Not to mention, the separation between Nature and “human life” in our psychology is one that our prevalent economic systems thrive off of: the imperial/colonial “othering” and devaluing of Nature in order to plunder without guilt, basing our ideas of wealth and progress around this exploitation of Nature for human profit. It is a pervasive psychology, a linguistically reinforced narrative of separation, and one that badly needs deconstructing if we are to achieve anything approximating true progress and wealth.
The Trouble with Wilderness
In my final year at university, I took a module called Literature, Environment, and Ecology - a module on how we write about Nature, environmentalism, and the climate crisis. I loved this module - and I have many books, essays, and films to recommend from it - but one essay I have returned to again and again is an essay called, The Trouble with Wilderness, by William Cronon. I thoroughly recommend reading the whole thing, but for the purpose of this blog post, I want to summarize a few of the key points that have made a significant impact on the way I think about Nature.
Uncommon Ground: Rethinking the Human Place in Nature by William Cronon
In his essay, Cronon deconstructs the word, and the concept of, “Wilderness”. It is a word we almost exclusively seem to associate with undiscovered places, preserved places, or “untouched” places - and this is where the trouble begins. The “preservation of Wilderness” is a concept at the forefront of many environmentalist and conservationist efforts to combat climate change; where “Wilderness”, it seems, has come to represent an ideal state of Nature. That is to say, a Nature that is protected and apart from people, either having not yet been too seriously tainted by human civilization or having been clawed back from humanity’s devastating impacts - saved. Wilderness, in this way, has become synonymous with places where humans are not - a dangerous concept to idealize.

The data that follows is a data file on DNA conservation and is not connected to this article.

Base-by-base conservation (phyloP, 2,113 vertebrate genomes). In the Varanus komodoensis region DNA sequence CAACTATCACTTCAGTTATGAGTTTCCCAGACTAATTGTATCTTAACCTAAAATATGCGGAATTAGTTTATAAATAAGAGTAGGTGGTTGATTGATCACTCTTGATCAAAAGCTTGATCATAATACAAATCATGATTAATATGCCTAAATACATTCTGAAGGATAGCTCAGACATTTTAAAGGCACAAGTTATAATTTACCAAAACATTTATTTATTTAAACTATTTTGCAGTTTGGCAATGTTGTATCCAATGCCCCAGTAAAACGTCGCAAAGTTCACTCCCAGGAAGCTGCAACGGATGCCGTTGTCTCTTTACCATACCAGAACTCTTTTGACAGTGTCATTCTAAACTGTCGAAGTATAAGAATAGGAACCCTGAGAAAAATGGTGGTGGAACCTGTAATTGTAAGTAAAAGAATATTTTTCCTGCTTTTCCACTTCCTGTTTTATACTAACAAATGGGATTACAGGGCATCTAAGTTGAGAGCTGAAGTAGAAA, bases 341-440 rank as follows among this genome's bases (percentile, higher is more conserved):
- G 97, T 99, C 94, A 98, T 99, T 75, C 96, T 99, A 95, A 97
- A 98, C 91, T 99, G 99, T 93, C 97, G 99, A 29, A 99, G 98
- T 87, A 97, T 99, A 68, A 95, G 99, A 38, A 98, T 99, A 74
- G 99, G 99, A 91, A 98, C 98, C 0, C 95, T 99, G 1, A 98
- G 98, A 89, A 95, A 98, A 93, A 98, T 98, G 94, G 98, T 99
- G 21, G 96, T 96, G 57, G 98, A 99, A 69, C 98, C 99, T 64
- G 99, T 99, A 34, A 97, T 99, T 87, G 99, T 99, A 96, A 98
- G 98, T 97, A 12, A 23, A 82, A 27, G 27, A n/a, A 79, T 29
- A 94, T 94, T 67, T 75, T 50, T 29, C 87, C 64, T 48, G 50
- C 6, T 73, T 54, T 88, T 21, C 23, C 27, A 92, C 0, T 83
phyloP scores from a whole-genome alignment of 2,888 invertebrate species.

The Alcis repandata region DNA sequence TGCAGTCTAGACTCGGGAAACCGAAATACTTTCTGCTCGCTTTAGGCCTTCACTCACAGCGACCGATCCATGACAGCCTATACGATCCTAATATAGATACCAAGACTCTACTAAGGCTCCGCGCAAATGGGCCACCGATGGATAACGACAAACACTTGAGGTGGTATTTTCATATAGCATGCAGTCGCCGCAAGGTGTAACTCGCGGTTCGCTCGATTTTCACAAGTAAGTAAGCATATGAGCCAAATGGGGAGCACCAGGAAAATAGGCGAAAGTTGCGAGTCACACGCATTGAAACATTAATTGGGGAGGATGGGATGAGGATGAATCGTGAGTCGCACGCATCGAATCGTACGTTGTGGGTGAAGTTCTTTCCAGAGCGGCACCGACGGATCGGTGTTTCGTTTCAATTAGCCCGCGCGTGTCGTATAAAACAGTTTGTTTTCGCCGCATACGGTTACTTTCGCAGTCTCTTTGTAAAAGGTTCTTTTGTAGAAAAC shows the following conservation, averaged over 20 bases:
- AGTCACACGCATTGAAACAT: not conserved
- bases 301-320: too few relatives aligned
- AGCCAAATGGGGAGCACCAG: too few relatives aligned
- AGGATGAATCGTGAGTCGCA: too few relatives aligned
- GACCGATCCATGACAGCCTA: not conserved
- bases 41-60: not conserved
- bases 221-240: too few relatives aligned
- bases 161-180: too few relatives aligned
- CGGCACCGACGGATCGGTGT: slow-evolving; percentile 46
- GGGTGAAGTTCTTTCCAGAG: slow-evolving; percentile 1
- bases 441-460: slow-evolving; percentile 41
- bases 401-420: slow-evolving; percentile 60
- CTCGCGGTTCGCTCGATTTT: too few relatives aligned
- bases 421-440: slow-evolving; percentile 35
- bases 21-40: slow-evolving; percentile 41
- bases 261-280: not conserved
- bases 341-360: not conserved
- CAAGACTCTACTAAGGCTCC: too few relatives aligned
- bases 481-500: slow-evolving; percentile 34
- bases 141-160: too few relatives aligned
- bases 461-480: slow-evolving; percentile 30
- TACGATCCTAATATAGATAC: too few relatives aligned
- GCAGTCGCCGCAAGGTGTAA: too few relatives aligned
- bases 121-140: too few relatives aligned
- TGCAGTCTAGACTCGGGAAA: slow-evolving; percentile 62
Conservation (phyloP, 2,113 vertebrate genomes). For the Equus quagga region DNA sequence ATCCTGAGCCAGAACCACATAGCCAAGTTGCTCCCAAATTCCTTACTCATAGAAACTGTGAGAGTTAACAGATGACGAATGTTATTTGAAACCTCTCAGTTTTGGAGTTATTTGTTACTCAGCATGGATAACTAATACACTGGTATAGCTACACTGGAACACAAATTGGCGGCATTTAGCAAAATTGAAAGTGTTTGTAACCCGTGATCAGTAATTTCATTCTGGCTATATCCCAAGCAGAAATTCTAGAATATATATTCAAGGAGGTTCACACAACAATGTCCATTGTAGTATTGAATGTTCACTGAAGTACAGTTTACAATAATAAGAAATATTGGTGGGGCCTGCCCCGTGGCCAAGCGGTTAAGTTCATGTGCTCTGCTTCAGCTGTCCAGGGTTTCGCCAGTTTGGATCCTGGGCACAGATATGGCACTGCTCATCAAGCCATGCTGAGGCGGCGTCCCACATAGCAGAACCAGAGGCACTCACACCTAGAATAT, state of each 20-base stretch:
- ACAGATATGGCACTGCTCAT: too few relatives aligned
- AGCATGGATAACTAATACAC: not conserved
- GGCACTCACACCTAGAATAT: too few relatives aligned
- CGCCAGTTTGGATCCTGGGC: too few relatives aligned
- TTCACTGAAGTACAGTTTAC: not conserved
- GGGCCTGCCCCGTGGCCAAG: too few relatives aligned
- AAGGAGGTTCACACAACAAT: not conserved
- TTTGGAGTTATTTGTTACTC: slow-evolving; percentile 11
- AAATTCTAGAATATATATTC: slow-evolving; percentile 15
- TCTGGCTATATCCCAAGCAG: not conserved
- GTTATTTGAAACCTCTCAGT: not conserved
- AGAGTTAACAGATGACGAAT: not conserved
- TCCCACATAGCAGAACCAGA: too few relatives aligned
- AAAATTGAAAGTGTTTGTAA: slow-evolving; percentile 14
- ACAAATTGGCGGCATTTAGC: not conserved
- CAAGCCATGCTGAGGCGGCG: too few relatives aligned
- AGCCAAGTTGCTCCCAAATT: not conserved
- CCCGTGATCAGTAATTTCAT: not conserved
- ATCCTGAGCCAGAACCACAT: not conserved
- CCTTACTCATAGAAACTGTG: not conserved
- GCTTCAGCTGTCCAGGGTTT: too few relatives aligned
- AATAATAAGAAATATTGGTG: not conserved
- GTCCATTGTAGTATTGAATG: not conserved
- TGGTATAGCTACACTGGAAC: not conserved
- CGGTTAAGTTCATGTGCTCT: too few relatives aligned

The first point I’d like to draw attention to is that many places which have historically been portrayed and mythologised as sites of “Wilderness” are built on nothing more than an illusion of pristineness. The fact is, most of these places were already inhabited when newcomers came to “settle” them or set them aside for preservation. As Cronon points out, “To this day, for instance, the Blackfeet continue to be accused of “poaching” on the lands of Glacier National Park that originally belonged to them and that were ceded by treaty only with the proviso that they be permitted to hunt there.” This attempt to scrub out the history of centuries of sustainable human life within Nature reminds us “just how invented, just how constructed, the American wilderness really is”.
Lake McDonald - Glacier National Park
Secondly, by idealizing Nature “out there” - the distant “wilderness” of mountains, rainforests, and the world’s most remote locations - we neglect to see or appreciate the Nature we are surrounded by, losing sight of Nature as a broad system of interconnected beings and seeing instead only bits and pieces. In maintaining such ideals, we reinforce the disconnect between our human lives and the natural world and, paradoxically, we turn Wilderness into the very thing it was set-up not to be - a consumerist product, a recreational thing to be enjoyed exclusively during trips to “the great outdoors”, and not something to live amongst, to work amongst, and be a part of. It offers us, as Cronon says, the “illusion that we can escape the cares and troubles of the world” while simultaneously allowing us to ignore any responsibility we have for our negative impacts on Nature and our responsibility towards our local environments - the ones we actually live in.
A marbled white butterfly - photo taken on a walk near our house